I don’t know Superman Sam but I know that in August he had a bone marrow transplant and that he has a disease calledÂ acute myeloid leukemia.
Most of what I know about him comes from what I have read on his blog or what his mother has posted on Facebook. Sam and I have never met, for that matter I haven’t ever met his mom but I have made sure to keep tabs on him.
I can’t imagine what it is like to be so young and to have had to face the challenges he has and I certainly don’t understand what it must be like for his parents.
One line in this post reached out from the screen and wrapped its fingers around my throat.
Believe us when we say that we have left no stone unturned. We have tried them all. We fight now for comfort and time.
A Time Of Miracles
I read those words and my heart aches for Sam and his family. I read those words and think about how hard I am working on trying to find the right words to share with my son at his Bar Mitzvah.
In less than a month my family is going to come together for a giant celebration and so when I think of time I think of it in very different terms than Sam and company.
Part of me feels guilty about that. Part of me feels guilty because I have found the transition from Texas to California to be really hard. Some of it has been great but some of it has been more than a little trying and I have felt like running away.
And then I think about Sam’s family and I want to slap myself because they are doing all they can to buy time and here I am irritated about trivial stuff in comparison.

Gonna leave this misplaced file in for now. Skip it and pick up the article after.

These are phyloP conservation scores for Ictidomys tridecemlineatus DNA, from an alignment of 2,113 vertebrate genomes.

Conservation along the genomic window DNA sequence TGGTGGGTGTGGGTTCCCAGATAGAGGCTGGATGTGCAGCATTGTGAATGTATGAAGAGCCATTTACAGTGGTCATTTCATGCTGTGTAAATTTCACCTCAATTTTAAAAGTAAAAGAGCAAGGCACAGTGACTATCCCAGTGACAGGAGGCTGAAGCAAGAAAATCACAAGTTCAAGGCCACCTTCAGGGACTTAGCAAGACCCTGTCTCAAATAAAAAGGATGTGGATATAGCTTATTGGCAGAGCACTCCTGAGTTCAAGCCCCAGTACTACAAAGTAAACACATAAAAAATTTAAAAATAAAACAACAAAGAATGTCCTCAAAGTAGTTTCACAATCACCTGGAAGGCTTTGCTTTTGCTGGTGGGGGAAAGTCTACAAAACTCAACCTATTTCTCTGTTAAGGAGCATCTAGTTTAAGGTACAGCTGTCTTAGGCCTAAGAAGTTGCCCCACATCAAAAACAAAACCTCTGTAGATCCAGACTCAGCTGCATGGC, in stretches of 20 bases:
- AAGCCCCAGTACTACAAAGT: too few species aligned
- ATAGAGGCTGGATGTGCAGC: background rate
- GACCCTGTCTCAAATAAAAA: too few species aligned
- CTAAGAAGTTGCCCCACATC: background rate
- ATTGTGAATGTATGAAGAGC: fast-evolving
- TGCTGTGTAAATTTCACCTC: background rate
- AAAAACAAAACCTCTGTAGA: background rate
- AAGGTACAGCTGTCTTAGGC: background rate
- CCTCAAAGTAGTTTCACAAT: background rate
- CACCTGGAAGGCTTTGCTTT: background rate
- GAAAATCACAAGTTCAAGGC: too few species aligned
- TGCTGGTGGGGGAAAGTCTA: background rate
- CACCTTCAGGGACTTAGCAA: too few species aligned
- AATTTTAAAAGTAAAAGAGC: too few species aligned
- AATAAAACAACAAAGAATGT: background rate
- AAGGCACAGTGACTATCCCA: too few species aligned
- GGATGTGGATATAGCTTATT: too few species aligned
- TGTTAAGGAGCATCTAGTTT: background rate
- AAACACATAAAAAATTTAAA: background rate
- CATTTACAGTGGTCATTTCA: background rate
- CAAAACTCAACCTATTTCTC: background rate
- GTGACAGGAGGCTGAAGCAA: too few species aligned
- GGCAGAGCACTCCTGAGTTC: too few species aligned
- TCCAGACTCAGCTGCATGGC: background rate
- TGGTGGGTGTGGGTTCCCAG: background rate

We are smack dab in the middle of Chanukah and the chaos of the holiday season. It is a time of miracles or so I keep hearing and reading and I ask myself if I believe them.
I ask myself should I believe in them and should I teach my children to as well.
36 Rabbis Shave for the Brave
It is close to midnight here in Los Angeles. I have checked on my sleeping children several times. Wandered over to the side of their beds, stood there watching their chests rise and fall just as I did when they were babies.
Standing over them, I stop, look and listen to make sure that all is well. I got a double dose of the protective gene and maybe that is part of why I feel even worse for Sam’s parents.
Because it is much easier to protect them against the obvious things. It is simplistic but I can fight the monster in the closet and the bad guy with the gun.
But some invisible terminal illness, now that is really scary.
And then I remind myself it is really not about me.
So I keep reading and I come across the link for theÂ 36 Rabbis Shave for the Brave and I stop to read about these rabbis who are trying to fight childhood cancer.
I can’t do as much as I want to help Sam and his family but I can help the rabbis raise money and awareness.
Should We Believe In Miracles?
Miracles make me face the contradictions of my inner beliefs. They force the heart and head to do battle on yet another front.
When I talk to my children about life I always counsel them to be prepared to work hard and to be smart about it. Work smarter, not harder is a big part of our conversations but so is understanding that sometimes there are no shortcuts.
We make our own luck.
And yet there is a big part of me that believes in the things we can’t see, touch and feel. Some have accused me of turning off my brain to believe and to accept and that is ok.
When my son asks me what to believe I ask him what he thinks. It is not because I don’t have an answer but because it is a personal question and our answers often change over time.
Medicine isn’t all science and sometimes the unexpected comes about. It is not my place to tell anyone else whether they should believe or not.
For now I am going to keep rooting for Superman Sam and will continue to send my best wishes to the family and hope they realize there are many out here in cyberspace who support them.